“The High Utilizers Initiative appears to be the same program reheated from 2012 and 2019,” Khandelwal said Friday. “The only guaranteed outcome of this initiative, and of any criminal legal system-based initiative, is racial disproportionality and continued cycling of individuals through a system that is harmful, expensive and ineffective.”
Davison’s efforts also reflect a broader tone among city officials, mirroring not only her early pledge to focus on timely prosecution of higher level charges, but also promises by Mayor Bruce Harrell to address high-crime areas of the city with swift police intervention and social services.
In the tweet thread, the public defender called Davison’s effort “tired,” noting the cost of incarceration — about $200 per night, or $6,000 a month — and suggesting, instead, more robust housing efforts by the city.
“Anyone who works in downtown Seattle or has recently visited it knows that the state of emergency extends well beyond any particular 50 to 100 people; addressing the lack of services in Seattle will require imaginative solutions that extend well beyond the generation of lists of people who suffer from those problems,” she added Friday in an email.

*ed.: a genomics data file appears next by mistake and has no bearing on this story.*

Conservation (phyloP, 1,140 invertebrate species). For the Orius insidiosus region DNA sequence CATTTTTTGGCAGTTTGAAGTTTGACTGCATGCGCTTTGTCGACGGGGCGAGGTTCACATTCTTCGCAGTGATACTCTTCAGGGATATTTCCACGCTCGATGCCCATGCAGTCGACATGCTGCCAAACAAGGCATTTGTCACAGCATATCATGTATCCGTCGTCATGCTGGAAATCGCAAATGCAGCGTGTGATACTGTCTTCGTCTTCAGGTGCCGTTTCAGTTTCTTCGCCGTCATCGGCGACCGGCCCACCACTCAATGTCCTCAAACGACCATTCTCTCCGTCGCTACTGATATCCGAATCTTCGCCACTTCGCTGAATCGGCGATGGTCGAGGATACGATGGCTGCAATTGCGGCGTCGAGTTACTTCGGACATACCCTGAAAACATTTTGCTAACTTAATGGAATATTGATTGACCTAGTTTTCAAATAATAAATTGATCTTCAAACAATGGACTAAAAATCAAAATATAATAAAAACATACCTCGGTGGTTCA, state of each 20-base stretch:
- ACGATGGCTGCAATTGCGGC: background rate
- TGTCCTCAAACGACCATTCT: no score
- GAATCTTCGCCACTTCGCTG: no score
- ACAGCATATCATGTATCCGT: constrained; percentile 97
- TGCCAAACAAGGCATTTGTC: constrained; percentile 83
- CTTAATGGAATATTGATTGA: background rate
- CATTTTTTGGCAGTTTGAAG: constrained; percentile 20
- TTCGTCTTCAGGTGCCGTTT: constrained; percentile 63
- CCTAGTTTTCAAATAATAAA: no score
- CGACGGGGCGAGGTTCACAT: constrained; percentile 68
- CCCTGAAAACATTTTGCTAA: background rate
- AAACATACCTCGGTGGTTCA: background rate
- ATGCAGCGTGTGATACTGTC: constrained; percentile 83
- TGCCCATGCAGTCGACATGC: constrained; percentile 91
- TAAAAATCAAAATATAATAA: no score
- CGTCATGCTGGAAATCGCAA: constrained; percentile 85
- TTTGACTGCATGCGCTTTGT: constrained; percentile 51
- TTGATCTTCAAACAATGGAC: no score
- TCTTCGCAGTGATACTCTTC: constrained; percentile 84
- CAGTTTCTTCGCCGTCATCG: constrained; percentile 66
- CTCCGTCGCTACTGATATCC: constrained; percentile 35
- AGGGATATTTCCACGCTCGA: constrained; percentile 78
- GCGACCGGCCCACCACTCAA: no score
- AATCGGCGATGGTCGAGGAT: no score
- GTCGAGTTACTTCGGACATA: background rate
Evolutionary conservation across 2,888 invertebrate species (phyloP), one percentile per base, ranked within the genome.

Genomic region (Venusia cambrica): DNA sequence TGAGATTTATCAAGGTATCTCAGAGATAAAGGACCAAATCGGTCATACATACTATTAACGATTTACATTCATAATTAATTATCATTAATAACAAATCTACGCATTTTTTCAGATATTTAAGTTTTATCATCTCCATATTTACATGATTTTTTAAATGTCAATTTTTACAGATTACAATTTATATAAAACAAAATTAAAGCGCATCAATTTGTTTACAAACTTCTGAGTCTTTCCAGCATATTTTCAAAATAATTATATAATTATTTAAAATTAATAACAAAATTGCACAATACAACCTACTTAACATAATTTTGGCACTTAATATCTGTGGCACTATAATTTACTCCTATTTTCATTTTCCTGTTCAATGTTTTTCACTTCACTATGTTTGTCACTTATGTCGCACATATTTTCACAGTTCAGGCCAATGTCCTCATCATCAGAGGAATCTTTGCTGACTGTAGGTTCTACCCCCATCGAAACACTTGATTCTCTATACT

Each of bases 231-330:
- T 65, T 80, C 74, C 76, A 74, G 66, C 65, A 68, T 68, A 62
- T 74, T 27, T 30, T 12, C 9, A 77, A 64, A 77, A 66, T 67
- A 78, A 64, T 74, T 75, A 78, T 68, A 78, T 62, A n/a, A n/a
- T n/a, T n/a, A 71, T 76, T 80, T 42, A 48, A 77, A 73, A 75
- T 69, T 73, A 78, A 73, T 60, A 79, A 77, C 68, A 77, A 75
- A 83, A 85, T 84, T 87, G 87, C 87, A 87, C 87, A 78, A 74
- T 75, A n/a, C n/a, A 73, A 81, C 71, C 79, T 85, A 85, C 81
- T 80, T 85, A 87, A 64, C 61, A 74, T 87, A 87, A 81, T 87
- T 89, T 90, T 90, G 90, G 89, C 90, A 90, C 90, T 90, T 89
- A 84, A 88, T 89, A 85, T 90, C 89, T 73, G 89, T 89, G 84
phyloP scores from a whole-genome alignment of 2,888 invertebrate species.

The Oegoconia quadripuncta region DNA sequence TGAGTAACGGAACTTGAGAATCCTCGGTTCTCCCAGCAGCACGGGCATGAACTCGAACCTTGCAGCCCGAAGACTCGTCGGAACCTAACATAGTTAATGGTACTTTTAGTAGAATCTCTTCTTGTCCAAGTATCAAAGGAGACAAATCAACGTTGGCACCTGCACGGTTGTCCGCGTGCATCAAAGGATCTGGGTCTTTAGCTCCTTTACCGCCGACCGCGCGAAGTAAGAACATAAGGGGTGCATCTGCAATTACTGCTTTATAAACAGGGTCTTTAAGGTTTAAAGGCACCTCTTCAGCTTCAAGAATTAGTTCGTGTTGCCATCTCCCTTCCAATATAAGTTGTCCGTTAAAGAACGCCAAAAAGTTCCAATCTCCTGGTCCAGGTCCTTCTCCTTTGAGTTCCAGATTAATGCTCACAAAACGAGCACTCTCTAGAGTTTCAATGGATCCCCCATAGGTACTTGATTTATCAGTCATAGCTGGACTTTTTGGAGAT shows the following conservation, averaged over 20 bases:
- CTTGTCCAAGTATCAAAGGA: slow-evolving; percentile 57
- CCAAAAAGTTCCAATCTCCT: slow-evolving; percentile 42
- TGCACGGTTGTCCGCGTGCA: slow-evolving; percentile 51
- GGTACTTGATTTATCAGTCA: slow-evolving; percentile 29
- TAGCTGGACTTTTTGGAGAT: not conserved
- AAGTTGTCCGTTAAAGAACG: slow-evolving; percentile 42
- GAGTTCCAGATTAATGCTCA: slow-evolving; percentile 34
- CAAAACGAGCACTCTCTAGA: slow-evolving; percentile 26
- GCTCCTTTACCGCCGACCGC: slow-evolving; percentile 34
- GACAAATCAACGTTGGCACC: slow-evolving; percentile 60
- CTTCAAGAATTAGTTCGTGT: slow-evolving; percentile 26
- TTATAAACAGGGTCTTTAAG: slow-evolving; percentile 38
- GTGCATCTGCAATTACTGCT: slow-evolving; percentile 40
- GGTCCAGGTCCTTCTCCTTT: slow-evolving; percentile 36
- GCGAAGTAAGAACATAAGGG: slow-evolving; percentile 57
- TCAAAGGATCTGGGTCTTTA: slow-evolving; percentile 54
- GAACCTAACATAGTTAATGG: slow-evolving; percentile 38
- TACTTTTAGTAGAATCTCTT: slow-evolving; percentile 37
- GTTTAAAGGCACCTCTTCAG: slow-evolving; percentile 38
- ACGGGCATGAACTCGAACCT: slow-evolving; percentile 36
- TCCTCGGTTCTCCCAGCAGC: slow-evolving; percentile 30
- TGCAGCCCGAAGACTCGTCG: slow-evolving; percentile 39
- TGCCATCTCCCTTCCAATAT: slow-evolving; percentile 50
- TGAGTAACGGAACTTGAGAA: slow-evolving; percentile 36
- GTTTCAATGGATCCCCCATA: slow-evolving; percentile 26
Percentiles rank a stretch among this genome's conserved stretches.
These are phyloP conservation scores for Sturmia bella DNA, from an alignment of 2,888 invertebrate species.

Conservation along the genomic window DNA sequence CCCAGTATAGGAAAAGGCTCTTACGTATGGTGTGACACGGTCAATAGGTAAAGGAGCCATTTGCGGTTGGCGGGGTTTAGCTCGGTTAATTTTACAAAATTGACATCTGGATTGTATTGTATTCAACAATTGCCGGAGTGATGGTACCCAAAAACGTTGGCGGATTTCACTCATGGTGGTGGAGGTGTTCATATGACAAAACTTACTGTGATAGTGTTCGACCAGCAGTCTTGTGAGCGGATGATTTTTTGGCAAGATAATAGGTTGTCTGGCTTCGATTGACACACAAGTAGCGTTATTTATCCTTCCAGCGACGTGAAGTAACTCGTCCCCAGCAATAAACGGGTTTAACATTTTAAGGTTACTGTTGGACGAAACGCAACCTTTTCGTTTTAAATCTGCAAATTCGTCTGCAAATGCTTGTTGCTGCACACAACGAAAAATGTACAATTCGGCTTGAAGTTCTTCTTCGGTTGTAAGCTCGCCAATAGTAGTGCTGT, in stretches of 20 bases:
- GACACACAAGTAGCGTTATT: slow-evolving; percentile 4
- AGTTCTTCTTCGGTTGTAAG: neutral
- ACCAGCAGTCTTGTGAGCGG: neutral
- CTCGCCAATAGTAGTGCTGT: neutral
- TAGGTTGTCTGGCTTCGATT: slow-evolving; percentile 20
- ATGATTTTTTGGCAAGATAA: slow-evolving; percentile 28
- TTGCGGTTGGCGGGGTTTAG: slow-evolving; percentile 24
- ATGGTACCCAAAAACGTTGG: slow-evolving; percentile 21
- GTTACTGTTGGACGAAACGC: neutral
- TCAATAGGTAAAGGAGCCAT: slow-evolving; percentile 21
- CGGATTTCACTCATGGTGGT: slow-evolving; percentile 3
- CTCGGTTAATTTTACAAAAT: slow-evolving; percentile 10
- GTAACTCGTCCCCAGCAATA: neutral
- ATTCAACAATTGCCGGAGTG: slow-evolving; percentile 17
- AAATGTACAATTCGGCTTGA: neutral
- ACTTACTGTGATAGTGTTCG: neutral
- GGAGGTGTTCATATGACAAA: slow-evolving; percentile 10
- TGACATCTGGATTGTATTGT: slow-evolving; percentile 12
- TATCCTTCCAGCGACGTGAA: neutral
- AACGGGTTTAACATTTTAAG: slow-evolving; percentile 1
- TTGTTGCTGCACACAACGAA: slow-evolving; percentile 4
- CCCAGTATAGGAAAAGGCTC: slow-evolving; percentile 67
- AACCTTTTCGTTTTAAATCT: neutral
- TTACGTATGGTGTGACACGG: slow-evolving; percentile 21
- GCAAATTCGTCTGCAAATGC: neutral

Khandelwal also rebuffed the practice of aggregating, calling it “costly and ineffective,” predicting that it would “only worsen outcomes for the individuals prosecuted, who will leave jail or prison with their lives further destabilized, and for our community at large.”
Instead, she favors divesting from legal intervention to meet the service needs of those frequenting the system.
“Addressing the State of Emergency of Homelessness involves building housing — and divesting resources from the criminal legal system in order to build enough housing for everyone in our community,” Khandelwal said. “Addressing the Public Health Crisis of Racism similarly requires focusing on policies and programs that improve outcomes for BIPOC individuals and divesting from those, like the criminal legal system, that are known to disproportionately harm them,” she said referring to Black, Indigenous and people of color.
According to Davison, 16 of the 118 repeat offenders were in custody as of Tuesday.